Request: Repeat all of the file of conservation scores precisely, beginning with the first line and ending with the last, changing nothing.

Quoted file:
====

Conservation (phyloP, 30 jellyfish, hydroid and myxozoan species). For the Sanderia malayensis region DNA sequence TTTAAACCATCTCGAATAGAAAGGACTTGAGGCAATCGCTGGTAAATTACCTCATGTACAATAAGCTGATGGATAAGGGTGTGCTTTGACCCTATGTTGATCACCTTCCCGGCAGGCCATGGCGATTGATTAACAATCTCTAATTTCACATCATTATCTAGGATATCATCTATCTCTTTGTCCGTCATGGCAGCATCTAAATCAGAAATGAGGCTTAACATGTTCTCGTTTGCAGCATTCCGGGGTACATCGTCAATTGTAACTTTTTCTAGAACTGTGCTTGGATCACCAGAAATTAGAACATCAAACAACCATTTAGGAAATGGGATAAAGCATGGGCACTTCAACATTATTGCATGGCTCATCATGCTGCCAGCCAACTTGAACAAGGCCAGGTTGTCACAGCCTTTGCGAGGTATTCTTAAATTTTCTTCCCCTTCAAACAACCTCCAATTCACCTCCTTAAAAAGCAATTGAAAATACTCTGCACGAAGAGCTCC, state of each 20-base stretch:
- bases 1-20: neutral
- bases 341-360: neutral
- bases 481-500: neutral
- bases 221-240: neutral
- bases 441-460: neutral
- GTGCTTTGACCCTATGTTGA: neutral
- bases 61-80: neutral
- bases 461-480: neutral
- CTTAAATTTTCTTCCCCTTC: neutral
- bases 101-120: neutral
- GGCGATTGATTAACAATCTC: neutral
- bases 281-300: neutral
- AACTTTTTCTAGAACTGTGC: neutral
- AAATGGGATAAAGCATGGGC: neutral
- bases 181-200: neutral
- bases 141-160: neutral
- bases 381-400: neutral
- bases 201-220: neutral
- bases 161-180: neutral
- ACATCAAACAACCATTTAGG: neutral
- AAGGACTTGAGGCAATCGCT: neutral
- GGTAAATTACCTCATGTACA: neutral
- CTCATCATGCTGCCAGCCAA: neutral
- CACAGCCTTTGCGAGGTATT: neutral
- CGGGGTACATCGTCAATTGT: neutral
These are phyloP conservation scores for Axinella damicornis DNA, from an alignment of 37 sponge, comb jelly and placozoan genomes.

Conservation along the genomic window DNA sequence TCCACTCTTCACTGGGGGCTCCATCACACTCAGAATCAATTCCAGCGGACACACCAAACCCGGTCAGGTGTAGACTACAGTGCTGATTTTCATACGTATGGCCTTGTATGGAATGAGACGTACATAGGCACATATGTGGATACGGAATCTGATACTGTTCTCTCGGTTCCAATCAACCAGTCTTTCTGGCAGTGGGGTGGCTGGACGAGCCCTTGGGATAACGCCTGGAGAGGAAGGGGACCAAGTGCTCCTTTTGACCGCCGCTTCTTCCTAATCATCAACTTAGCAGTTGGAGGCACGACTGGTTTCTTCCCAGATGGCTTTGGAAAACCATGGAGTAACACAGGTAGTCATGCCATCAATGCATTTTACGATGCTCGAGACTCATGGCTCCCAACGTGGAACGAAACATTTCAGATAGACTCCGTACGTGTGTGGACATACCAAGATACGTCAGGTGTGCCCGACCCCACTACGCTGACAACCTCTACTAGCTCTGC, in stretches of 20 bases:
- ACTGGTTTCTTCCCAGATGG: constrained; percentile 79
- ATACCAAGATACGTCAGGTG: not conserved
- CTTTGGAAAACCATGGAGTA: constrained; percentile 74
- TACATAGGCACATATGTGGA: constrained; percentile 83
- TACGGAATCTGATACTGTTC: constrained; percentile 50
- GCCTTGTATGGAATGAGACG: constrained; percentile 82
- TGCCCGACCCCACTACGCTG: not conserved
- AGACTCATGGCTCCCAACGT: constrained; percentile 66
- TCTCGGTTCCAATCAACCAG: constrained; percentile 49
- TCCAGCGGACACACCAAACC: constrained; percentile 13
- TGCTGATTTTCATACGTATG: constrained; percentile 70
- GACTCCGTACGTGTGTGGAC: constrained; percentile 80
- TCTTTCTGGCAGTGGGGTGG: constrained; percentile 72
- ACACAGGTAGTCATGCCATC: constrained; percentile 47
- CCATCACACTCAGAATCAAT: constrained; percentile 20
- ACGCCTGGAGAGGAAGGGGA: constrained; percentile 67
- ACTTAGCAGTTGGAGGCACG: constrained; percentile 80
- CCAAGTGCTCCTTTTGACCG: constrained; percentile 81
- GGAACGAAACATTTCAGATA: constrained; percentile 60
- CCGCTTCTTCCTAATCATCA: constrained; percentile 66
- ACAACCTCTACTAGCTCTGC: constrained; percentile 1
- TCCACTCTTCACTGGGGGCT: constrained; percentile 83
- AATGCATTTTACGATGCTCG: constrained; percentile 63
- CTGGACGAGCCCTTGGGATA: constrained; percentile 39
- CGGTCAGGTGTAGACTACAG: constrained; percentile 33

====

Conservation (phyloP, 30 jellyfish, hydroid and myxozoan species). For the Sanderia malayensis region DNA sequence TTTAAACCATCTCGAATAGAAAGGACTTGAGGCAATCGCTGGTAAATTACCTCATGTACAATAAGCTGATGGATAAGGGTGTGCTTTGACCCTATGTTGATCACCTTCCCGGCAGGCCATGGCGATTGATTAACAATCTCTAATTTCACATCATTATCTAGGATATCATCTATCTCTTTGTCCGTCATGGCAGCATCTAAATCAGAAATGAGGCTTAACATGTTCTCGTTTGCAGCATTCCGGGGTACATCGTCAATTGTAACTTTTTCTAGAACTGTGCTTGGATCACCAGAAATTAGAACATCAAACAACCATTTAGGAAATGGGATAAAGCATGGGCACTTCAACATTATTGCATGGCTCATCATGCTGCCAGCCAACTTGAACAAGGCCAGGTTGTCACAGCCTTTGCGAGGTATTCTTAAATTTTCTTCCCCTTCAAACAACCTCCAATTCACCTCCTTAAAAAGCAATTGAAAATACTCTGCACGAAGAGCTCC, state of each 20-base stretch:
- bases 1-20: neutral
- bases 341-360: neutral
- bases 481-500: neutral
- bases 221-240: neutral
- bases 441-460: neutral
- GTGCTTTGACCCTATGTTGA: neutral
- bases 61-80: neutral
- bases 461-480: neutral
- CTTAAATTTTCTTCCCCTTC: neutral
- bases 101-120: neutral
- GGCGATTGATTAACAATCTC: neutral
- bases 281-300: neutral
- AACTTTTTCTAGAACTGTGC: neutral
- AAATGGGATAAAGCATGGGC: neutral
- bases 181-200: neutral
- bases 141-160: neutral
- bases 381-400: neutral
- bases 201-220: neutral
- bases 161-180: neutral
- ACATCAAACAACCATTTAGG: neutral
- AAGGACTTGAGGCAATCGCT: neutral
- GGTAAATTACCTCATGTACA: neutral
- CTCATCATGCTGCCAGCCAA: neutral
- CACAGCCTTTGCGAGGTATT: neutral
- CGGGGTACATCGTCAATTGT: neutral
These are phyloP conservation scores for Axinella damicornis DNA, from an alignment of 37 sponge, comb jelly and placozoan genomes.

Conservation along the genomic window DNA sequence TCCACTCTTCACTGGGGGCTCCATCACACTCAGAATCAATTCCAGCGGACACACCAAACCCGGTCAGGTGTAGACTACAGTGCTGATTTTCATACGTATGGCCTTGTATGGAATGAGACGTACATAGGCACATATGTGGATACGGAATCTGATACTGTTCTCTCGGTTCCAATCAACCAGTCTTTCTGGCAGTGGGGTGGCTGGACGAGCCCTTGGGATAACGCCTGGAGAGGAAGGGGACCAAGTGCTCCTTTTGACCGCCGCTTCTTCCTAATCATCAACTTAGCAGTTGGAGGCACGACTGGTTTCTTCCCAGATGGCTTTGGAAAACCATGGAGTAACACAGGTAGTCATGCCATCAATGCATTTTACGATGCTCGAGACTCATGGCTCCCAACGTGGAACGAAACATTTCAGATAGACTCCGTACGTGTGTGGACATACCAAGATACGTCAGGTGTGCCCGACCCCACTACGCTGACAACCTCTACTAGCTCTGC, in stretches of 20 bases:
- ACTGGTTTCTTCCCAGATGG: constrained; percentile 79
- ATACCAAGATACGTCAGGTG: not conserved
- CTTTGGAAAACCATGGAGTA: constrained; percentile 74
- TACATAGGCACATATGTGGA: constrained; percentile 83
- TACGGAATCTGATACTGTTC: constrained; percentile 50
- GCCTTGTATGGAATGAGACG: constrained; percentile 82
- TGCCCGACCCCACTACGCTG: not conserved
- AGACTCATGGCTCCCAACGT: constrained; percentile 66
- TCTCGGTTCCAATCAACCAG: constrained; percentile 49
- TCCAGCGGACACACCAAACC: constrained; percentile 13
- TGCTGATTTTCATACGTATG: constrained; percentile 70
- GACTCCGTACGTGTGTGGAC: constrained; percentile 80
- TCTTTCTGGCAGTGGGGTGG: constrained; percentile 72
- ACACAGGTAGTCATGCCATC: constrained; percentile 47
- CCATCACACTCAGAATCAAT: constrained; percentile 20
- ACGCCTGGAGAGGAAGGGGA: constrained; percentile 67
- ACTTAGCAGTTGGAGGCACG: constrained; percentile 80
- CCAAGTGCTCCTTTTGACCG: constrained; percentile 81
- GGAACGAAACATTTCAGATA: constrained; percentile 60
- CCGCTTCTTCCTAATCATCA: constrained; percentile 66
- ACAACCTCTACTAGCTCTGC: constrained; percentile 1
- TCCACTCTTCACTGGGGGCT: constrained; percentile 83
- AATGCATTTTACGATGCTCG: constrained; percentile 63
- CTGGACGAGCCCTTGGGATA: constrained; percentile 39
- CGGTCAGGTGTAGACTACAG: constrained; percentile 33